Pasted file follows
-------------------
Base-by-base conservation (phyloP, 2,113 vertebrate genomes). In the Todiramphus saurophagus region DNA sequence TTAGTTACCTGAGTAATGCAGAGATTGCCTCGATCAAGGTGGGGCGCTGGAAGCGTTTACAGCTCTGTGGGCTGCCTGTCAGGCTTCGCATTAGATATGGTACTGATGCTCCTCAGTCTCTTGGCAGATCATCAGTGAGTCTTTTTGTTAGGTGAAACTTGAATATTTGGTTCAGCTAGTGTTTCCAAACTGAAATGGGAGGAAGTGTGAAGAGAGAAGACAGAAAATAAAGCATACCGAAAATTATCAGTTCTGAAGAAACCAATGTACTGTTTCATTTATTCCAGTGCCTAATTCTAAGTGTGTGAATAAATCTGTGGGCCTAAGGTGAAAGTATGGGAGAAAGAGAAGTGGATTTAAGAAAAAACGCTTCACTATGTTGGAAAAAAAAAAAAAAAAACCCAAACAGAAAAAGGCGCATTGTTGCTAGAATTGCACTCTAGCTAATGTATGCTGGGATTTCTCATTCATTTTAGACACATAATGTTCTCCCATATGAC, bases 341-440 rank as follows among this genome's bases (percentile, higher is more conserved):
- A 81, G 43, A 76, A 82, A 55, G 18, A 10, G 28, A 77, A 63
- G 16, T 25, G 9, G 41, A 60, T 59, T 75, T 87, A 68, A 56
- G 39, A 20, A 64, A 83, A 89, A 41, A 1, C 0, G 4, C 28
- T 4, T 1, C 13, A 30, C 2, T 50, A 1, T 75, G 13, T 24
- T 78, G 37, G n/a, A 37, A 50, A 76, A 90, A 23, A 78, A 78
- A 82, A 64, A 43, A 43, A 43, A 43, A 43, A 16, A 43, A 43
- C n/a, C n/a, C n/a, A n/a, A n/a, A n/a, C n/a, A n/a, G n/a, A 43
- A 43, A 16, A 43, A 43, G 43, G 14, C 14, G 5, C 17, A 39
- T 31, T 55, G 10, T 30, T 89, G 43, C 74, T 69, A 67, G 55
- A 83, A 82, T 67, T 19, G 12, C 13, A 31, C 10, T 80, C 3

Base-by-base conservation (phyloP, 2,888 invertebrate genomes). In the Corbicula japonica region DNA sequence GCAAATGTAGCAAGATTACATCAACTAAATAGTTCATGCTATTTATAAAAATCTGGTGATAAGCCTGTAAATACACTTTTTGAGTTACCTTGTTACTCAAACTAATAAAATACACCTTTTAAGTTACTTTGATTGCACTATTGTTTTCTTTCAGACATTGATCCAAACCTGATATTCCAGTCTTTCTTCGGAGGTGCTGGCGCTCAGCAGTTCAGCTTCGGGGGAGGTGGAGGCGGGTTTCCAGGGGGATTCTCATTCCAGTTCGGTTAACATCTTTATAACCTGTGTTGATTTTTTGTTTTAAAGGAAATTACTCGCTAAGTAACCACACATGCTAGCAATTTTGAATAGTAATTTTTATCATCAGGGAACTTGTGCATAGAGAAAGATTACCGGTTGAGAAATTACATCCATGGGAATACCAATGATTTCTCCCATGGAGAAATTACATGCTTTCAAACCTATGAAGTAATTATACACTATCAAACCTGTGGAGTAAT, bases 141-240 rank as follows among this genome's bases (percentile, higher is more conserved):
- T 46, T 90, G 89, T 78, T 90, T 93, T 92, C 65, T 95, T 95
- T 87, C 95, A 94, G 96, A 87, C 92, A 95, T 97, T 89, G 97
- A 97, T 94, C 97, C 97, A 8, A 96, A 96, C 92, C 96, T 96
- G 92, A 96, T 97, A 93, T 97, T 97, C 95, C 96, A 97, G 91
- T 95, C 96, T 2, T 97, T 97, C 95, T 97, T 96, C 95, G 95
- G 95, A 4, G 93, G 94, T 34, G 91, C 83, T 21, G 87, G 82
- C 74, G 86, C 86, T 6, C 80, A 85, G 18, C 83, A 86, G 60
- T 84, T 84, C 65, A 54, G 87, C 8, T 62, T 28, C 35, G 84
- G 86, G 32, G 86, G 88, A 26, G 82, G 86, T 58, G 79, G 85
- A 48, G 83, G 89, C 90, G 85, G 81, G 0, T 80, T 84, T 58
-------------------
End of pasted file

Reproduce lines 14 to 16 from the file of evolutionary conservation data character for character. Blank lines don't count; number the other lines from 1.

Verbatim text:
- T 87, C 95, A 94, G 96, A 87, C 92, A 95, T 97, T 89, G 97
- A 97, T 94, C 97, C 97, A 8, A 96, A 96, C 92, C 96, T 96
- G 92, A 96, T 97, A 93, T 97, T 97, C 95, C 96, A 97, G 91